As a result, you might decide that people who purchased a certain type of phone case should contribute only $40, while Dave (due to his history of iPhone carelessness) will have to contribute $75.
Insurance companies have a similar (albeit more sophisticated) system in place. They employ underwriters to look over your information, determine your level of risk exposure, and (if they decide to issue you a policy) calculate your premium amount.
This system ensures that—while everyone is sharing some of the risk—those who are likely to deplete the “envelope” more quickly will also be responsible for putting more money into it.
How Do Deductibles Work?
Now let’s take our analogy up a notch and learn about how deductibles work.
Let’s say that Dave (after dropping his phone on the pavement one too many times) decides to cash in on that insurance policy and file a claim.
You and your friends have a lot of foresight and didn’t want people intentionally spiking their phones on the ground whenever they wanted a brand-new phone. So you developed a rule: if you want to use the $500 to purchase a new phone, fine. But you have to pay the first $100 of whatever the phone costs before you’re allowed to touch the money in the envelope.
In the insurance world, this is called a deductible. Dave’s deductible is $100. Your car insurance deductible might be $1,000.
In many cases, your deductible is inversely related to your premium. This means that a high-deductible policy might come with a slightly lower premium. If you’d rather have a lower deductible, you might have to pay a bit more premium.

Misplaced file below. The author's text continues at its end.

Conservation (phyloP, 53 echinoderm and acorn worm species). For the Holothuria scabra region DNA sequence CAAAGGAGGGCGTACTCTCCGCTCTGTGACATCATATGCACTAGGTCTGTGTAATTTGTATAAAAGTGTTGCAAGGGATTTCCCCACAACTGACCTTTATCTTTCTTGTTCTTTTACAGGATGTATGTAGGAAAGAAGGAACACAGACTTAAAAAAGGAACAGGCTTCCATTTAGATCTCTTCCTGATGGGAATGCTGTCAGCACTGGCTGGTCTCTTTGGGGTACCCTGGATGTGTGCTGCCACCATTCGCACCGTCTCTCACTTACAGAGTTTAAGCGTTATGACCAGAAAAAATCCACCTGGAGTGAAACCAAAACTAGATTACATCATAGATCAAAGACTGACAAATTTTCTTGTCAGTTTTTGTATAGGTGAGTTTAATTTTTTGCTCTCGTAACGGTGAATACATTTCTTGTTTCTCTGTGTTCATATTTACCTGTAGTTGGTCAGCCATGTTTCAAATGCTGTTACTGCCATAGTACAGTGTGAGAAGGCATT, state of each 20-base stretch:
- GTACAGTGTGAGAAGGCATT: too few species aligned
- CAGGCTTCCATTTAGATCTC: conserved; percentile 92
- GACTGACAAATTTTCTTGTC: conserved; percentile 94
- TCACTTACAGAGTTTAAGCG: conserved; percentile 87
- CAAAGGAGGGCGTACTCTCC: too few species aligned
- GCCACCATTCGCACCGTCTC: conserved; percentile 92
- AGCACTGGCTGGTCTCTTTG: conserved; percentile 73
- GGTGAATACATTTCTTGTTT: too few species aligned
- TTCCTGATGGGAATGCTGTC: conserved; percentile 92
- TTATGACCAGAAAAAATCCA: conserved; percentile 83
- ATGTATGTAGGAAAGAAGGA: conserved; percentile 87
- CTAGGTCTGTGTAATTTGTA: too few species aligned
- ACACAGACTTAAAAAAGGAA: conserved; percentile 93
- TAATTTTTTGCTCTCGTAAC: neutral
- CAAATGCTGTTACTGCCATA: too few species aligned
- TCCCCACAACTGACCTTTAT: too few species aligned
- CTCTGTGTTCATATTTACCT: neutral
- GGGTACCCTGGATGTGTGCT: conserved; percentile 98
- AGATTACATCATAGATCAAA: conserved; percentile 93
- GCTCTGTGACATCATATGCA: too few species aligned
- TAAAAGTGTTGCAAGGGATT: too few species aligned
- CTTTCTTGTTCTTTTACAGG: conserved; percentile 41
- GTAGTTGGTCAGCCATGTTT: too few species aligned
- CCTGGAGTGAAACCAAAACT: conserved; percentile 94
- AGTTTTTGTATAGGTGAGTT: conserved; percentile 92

How Do Insurance Companies Make Money?
You might be thinking, “Wait a minute…policyholders must file thousands of claims a day. How do the insurance companies make any money if they’re always paying out on claims?”
Trust us when we say that insurance companies won’t stay in business if they’re not making any money! Overall, there are two ways that insurance companies make a profit.
The first way is a business model that relies on taking in more money than they’re paying out. They count on correctly guessing what they need to charge as well as the type and number of claims people will file. If they guess incorrectly (and more money starts to go out than in), they may respond by raising premiums the following year to ensure they have enough.
The second way is by investing that pool of premiums (i.e. the money in the envelope) so they can earn interest on it. This helps ensure that there’s always money available when someone needs it.
So Who Gets the Better Deal?
The insurance company gets to have a thriving business that employs thousands of people. But policyholders get the peace of mind that comes from knowing future covered losses can be reimbursed.
And what’s more, there’s an easy way that families and business owners can make sure they’re getting the best value: by working with an independent insurance agent like Harry Levine Insurance.
Because they aren’t tied in to any specific insurance company, independent agents can shop the market to find coverage that best matches your expressed needs, goals, and budget.